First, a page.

Patient safety depends on tort litigation to identify a brand-name drug’s undisclosed risks, illuminate flaws in a drug’s design, and raise concerns that a drug requires further study before it is safe for patient use. However, since the U.S. Supreme Court’s landmark decision in Wyeth v. Levine, which permitted the plaintiff to move forward but recognized an in-principle impossibility preemption defense, drug manufacturers have shielded themselves from liability under a range of circumstances. Under this defense, federal law preempts state law tort actions against brand-name drug manufacturers in any court across the country. Yet, the scope of the impossibility preemption defense remains unclear.
On May 20, 2019, the Supreme Court clarified its interpretation of impossibility preemption in Merck Sharp & Dohme Corp. v. Albrecht. This case involved state law claims regarding Merck’s alleged failure to adequately warn patients and physicians of the risks of femoral fractures associated with Fosamax, a drug used to treat osteoporosis in postmenopausal women. In Albrecht, the Supreme Court decided that impossibility preemption is a question of law for judges to decide, rather than a question of fact for a jury. The Court also elaborated on Wyeth’s requirements for a viable impossibility preemption defense. Ultimately, rather than deciding whether or not the plaintiffs’ state law claim in Albrecht was preempted, the Court remanded the case. For now, the future of impossibility preemption defenses is left for lower courts to decide, but Albrecht provides the framework within which they must decide it.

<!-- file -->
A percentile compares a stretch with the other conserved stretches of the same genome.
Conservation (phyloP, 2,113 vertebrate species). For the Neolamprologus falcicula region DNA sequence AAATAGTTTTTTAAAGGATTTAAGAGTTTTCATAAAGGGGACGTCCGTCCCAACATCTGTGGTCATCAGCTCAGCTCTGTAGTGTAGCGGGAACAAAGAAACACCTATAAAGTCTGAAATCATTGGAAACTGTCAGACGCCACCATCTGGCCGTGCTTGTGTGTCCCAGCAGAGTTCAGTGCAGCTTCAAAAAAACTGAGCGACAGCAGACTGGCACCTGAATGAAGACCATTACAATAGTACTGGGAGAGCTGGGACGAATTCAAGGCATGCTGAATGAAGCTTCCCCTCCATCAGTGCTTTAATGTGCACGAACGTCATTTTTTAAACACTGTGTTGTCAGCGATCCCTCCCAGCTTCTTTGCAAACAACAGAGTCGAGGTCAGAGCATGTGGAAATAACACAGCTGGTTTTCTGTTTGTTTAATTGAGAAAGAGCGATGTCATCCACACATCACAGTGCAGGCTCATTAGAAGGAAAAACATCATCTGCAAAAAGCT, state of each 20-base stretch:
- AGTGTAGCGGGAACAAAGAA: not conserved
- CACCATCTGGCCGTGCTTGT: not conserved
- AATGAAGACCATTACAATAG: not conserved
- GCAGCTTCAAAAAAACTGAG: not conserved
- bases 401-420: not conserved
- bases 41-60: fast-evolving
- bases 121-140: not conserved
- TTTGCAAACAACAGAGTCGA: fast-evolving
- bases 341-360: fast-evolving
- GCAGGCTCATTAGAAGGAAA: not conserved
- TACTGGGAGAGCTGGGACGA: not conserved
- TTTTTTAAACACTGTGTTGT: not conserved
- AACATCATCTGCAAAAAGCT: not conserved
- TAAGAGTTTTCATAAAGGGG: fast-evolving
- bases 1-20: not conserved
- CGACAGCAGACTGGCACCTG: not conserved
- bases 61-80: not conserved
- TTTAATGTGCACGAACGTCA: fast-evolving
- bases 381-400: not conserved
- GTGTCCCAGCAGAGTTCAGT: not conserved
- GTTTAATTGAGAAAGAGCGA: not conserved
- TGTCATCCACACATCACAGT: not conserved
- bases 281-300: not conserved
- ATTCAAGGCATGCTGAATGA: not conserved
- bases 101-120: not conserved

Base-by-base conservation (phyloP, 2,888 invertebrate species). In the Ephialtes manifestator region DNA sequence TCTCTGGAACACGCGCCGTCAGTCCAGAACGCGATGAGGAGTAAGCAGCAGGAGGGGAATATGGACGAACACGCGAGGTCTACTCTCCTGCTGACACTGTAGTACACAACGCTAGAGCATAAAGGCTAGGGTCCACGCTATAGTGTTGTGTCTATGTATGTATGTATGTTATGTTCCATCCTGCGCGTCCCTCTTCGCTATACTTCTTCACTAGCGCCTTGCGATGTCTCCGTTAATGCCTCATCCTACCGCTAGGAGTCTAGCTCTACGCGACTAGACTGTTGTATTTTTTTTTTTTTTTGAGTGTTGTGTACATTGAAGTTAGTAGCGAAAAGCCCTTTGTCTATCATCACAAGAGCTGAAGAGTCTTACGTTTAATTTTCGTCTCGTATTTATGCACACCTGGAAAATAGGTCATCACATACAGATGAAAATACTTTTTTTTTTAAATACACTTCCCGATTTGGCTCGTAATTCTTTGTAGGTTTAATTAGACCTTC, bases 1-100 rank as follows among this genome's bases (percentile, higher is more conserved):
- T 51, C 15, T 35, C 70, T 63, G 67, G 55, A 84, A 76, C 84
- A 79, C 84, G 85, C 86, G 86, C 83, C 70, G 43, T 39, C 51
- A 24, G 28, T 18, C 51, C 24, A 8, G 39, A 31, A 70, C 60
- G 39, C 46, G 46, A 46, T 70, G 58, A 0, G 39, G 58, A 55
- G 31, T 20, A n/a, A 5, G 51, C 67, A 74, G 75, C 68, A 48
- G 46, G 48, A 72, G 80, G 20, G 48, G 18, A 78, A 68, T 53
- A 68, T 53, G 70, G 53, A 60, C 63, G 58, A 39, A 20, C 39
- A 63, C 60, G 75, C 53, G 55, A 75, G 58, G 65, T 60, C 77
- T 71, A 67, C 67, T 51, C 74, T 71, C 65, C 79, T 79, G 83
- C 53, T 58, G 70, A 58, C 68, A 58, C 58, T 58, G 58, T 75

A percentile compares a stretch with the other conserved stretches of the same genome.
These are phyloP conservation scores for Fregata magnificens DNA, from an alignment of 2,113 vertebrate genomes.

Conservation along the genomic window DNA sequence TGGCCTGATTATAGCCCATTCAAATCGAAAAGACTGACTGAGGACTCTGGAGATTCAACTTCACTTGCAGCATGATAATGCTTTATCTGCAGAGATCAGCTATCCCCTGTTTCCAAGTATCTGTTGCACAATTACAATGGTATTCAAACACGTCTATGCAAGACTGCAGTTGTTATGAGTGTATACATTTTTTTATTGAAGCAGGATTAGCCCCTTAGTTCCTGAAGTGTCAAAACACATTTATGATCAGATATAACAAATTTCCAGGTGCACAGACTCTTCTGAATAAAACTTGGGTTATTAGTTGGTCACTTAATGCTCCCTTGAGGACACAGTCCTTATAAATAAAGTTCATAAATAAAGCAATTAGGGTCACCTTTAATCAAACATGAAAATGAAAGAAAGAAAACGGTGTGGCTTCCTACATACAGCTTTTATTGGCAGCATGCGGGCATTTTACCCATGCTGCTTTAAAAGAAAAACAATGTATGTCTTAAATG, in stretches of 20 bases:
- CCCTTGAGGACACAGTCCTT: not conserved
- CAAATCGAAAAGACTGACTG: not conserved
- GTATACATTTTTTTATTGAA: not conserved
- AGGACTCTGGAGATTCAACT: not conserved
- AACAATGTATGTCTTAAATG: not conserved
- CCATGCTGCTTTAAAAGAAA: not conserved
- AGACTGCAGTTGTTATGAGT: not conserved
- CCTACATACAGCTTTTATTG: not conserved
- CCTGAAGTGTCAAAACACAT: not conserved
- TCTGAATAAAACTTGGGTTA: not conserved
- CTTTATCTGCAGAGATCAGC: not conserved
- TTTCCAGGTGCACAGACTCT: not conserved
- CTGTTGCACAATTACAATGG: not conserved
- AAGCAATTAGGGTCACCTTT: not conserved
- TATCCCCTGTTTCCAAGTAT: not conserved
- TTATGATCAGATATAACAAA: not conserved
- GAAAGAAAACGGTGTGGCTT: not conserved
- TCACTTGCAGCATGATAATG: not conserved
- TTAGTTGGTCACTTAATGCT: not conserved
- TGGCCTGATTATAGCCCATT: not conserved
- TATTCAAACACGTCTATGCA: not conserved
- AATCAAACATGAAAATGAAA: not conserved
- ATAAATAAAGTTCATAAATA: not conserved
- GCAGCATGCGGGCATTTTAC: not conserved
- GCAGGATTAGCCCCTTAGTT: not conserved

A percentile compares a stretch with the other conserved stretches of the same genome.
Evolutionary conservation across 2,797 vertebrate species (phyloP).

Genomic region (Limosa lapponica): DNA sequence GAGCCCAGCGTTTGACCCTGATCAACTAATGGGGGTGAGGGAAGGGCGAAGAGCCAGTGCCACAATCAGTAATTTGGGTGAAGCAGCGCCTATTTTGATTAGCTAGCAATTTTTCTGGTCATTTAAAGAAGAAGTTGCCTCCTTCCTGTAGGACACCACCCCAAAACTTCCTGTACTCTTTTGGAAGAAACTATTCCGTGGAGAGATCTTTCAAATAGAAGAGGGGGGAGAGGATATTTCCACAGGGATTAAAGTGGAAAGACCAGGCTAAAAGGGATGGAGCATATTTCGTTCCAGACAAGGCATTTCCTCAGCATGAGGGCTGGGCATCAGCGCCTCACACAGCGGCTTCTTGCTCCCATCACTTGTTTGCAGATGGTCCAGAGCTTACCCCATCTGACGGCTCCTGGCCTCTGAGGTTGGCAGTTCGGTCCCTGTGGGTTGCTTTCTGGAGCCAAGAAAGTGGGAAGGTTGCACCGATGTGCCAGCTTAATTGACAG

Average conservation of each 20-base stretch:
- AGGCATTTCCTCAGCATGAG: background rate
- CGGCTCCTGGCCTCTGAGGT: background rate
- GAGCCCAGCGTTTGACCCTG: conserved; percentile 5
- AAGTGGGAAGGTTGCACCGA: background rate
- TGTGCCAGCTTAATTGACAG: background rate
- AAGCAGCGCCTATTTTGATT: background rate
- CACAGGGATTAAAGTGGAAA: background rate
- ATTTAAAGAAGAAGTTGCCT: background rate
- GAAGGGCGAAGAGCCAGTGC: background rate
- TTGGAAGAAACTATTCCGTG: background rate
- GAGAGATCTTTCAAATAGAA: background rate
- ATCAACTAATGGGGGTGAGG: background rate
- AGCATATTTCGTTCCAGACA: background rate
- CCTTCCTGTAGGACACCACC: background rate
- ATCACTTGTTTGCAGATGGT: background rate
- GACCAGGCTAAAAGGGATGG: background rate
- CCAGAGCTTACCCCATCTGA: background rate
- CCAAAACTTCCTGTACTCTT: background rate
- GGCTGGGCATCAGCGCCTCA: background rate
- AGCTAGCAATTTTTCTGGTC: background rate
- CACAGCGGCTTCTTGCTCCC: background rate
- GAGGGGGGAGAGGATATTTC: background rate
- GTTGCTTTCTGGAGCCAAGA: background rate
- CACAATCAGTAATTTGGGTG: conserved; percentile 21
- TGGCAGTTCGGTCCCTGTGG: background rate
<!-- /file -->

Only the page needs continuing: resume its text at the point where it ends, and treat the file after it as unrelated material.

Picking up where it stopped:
The Supreme Court’s decision in Albrecht marks a step forward in the muddled path the Court has forged in this area. While the Court attempts to provide a simple analytical framework for determining when impossibility preemption defenses succeed, questions remain about the power and applicability of this defense for brand-name drug manufacturers. This Note seeks to provide lower courts deciding impossibility preemption questions with a functional understanding of where the doctrine stands after Albrecht. Given the increasing pace of new brand-name drug approvals and the rise of product liability litigation involving pharmaceuticals, it is crucial that future litigants are aware of the status of the impossibility preemption defense. If this defense still exists after Albrecht, it is also imperative that courts know it when they see it.